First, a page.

World shares swung higher and the Mexican peso surged more than two per cent as investors awarded the first U.S. Presidential debate to Democrat Hillary Clinton over Republican Donald Trump. Ivor Bennett reports.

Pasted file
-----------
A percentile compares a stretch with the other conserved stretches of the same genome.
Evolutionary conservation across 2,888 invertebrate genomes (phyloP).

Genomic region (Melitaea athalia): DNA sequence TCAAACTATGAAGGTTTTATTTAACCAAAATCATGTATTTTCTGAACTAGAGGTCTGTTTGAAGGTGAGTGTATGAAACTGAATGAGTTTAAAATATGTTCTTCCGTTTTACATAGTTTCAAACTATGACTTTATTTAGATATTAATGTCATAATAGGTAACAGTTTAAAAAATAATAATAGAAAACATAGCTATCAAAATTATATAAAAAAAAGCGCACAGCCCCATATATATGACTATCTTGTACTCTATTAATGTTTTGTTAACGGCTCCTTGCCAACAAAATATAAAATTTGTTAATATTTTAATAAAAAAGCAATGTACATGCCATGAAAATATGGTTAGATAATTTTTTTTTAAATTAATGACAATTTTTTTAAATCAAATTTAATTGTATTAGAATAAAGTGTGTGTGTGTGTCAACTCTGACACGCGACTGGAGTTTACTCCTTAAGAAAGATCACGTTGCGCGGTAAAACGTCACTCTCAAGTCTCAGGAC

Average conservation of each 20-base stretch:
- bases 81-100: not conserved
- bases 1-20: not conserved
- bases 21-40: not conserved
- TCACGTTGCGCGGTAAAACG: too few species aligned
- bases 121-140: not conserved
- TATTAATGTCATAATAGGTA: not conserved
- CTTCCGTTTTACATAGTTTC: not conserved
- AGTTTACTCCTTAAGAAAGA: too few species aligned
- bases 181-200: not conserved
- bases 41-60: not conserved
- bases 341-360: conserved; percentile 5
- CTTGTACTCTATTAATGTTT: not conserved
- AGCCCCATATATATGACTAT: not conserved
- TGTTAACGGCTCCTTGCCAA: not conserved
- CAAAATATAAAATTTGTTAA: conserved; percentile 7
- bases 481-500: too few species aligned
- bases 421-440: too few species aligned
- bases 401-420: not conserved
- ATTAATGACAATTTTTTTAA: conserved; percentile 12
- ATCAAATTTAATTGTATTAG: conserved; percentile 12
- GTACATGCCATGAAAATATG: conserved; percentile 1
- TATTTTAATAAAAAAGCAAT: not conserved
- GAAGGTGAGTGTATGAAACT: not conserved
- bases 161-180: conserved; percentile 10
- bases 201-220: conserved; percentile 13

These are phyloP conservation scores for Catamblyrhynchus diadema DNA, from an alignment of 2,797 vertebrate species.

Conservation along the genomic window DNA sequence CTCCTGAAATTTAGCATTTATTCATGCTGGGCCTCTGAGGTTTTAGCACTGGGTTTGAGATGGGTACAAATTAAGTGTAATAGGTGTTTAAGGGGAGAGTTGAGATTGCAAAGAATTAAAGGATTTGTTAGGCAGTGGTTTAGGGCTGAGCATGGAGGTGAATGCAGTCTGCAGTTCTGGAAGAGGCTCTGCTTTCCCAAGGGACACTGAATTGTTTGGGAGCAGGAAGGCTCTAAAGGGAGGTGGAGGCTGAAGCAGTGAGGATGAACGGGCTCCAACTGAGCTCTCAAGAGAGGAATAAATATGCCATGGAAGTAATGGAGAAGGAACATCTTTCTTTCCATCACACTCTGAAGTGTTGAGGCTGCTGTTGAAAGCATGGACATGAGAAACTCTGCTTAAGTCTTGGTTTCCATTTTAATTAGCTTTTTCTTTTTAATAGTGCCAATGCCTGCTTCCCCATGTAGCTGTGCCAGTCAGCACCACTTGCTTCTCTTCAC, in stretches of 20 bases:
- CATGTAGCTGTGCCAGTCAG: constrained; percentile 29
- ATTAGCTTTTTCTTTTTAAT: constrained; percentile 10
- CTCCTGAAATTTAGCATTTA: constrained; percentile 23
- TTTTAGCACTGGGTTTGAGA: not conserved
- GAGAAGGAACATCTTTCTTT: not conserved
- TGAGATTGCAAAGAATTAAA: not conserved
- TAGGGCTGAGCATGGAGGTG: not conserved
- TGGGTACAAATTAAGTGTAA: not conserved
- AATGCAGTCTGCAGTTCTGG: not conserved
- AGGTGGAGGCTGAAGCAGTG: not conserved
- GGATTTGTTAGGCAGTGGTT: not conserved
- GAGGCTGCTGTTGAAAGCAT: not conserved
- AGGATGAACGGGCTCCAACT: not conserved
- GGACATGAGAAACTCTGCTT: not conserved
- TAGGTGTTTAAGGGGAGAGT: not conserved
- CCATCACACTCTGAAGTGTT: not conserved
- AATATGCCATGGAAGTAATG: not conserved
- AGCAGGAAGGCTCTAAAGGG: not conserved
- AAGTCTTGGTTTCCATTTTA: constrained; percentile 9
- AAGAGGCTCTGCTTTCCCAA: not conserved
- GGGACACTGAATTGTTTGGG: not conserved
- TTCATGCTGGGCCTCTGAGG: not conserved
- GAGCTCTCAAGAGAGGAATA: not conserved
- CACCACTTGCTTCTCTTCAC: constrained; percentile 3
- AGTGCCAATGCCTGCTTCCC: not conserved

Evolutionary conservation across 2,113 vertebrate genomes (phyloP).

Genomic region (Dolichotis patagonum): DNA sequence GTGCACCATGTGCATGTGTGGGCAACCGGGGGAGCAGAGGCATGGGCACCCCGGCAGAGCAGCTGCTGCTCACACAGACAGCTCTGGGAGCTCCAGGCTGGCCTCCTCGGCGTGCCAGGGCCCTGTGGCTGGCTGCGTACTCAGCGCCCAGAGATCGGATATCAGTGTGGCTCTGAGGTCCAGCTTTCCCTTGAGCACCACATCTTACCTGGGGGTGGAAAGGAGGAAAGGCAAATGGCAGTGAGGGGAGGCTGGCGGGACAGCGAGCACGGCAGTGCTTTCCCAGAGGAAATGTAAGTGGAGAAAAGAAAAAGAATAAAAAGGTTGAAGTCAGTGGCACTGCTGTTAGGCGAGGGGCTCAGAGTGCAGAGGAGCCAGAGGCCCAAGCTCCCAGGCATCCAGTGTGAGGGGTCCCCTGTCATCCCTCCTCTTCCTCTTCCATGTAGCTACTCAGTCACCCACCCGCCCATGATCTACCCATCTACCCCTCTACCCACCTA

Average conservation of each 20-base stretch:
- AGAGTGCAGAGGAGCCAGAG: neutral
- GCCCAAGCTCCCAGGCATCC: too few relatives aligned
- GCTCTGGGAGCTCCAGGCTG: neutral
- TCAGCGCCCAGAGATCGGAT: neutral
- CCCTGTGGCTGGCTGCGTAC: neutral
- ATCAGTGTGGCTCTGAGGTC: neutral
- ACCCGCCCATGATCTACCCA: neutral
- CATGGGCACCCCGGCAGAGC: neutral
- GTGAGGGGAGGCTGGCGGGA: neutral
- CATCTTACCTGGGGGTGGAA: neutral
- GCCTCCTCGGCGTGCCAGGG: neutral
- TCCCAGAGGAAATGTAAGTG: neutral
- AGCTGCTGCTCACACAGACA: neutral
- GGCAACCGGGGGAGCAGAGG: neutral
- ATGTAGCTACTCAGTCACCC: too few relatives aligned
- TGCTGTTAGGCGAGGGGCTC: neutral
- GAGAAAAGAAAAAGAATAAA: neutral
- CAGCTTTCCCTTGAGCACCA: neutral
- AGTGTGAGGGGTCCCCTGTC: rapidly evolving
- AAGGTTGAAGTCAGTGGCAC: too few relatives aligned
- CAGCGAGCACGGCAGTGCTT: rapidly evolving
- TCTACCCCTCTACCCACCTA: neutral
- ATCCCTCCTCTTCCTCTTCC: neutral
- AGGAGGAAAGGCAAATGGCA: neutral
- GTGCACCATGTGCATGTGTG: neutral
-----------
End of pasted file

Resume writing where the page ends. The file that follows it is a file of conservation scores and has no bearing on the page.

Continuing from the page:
It was clearly a late night for traders in Europe. But one worth staying up for. European shares rising half a percent when markets opened after the US presidential debate gave traders the result they wanted. (SOUNDBITE) (German) HEAD OF ANALYSIS OF CAPITAL MARKET AT BAADER BANK, ROBERT HALVER, SAYING: "Mrs Clinton won the points over Donald Trump in the first TV debate. We have known Mrs Clinton for 20 years. She was secretary of state, she was the wife of a U.S. president. That means that if she were to become president, there is a certain amount that we already know." The prospect of a Trump presidency, though, still has many scratching their heads Foreign policy, trade and the economy all still a guessing game. (SOUNDBITE) (German) HEAD OF ANALYSIS OF CAPITAL MARKET AT BAADER BANK, ROBERT HALVER, SAYING: "He has put forward a lot of bizarre suggestions. He most likely also has a different idea of the global economy, of free trade which will unsettle the rest of the world. So the markets will be calmer if Clinton gets in." The sigh of relief had already been felt in Asia - the Nikkei closing up 0.8 percent. The most sensitive Trump thermometer though seems to be the currency markets The safe haven Yen falling from a one-month high The Mexican Peso surging as much as 2.3 percent. But the fluctuations are unlikely to be over yet. (SOUNDBITE) (Japanese) GENERAL MANAGER OF GAITAME.COM RESEARCH INSTITUTE, TAKUYA KANDA, SAYING: "The trend of foreign currency exchange markets will be undetermined until we get the final election result and, beyond that, the Secretary of the Treasury is selected, which investors will have to keep their eyes on." That's if they can keep them open. Two more debates, and election night itself - there are plenty more late nights to come.